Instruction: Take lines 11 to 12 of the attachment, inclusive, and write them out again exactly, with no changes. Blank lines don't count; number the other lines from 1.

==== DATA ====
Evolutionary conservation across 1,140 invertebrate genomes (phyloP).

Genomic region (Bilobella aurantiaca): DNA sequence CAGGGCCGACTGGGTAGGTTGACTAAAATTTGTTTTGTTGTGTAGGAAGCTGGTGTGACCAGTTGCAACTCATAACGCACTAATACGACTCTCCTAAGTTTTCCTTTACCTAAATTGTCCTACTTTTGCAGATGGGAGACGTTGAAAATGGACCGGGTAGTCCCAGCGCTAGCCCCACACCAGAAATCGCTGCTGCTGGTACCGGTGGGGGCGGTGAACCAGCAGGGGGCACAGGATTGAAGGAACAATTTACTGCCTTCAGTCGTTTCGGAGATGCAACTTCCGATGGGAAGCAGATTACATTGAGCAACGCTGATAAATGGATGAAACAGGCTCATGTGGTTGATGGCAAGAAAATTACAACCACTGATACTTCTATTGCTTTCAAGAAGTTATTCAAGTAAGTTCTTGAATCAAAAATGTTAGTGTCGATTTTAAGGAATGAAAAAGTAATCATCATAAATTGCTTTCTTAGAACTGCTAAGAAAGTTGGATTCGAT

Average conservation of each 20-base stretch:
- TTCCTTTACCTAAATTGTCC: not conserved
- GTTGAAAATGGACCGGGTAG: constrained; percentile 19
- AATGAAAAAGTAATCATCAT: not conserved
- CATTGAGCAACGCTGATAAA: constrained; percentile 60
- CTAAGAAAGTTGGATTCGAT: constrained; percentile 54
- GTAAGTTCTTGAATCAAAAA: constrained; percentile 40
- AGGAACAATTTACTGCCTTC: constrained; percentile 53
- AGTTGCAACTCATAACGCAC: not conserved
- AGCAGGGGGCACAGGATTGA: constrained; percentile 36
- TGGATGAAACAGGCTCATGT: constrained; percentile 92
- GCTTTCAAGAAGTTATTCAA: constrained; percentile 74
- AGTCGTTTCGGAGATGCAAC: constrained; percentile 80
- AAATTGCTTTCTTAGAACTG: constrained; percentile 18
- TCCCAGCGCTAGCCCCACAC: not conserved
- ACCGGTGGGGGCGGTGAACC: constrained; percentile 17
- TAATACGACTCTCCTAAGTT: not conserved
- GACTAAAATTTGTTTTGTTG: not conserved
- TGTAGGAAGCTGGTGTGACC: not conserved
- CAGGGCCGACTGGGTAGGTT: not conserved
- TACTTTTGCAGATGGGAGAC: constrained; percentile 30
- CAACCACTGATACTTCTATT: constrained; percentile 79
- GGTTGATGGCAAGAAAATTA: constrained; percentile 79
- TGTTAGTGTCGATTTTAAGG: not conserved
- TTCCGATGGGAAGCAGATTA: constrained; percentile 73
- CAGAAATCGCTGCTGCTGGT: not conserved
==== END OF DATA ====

- AGTTGCAACTCATAACGCAC: not conserved
- AGCAGGGGGCACAGGATTGA: constrained; percentile 36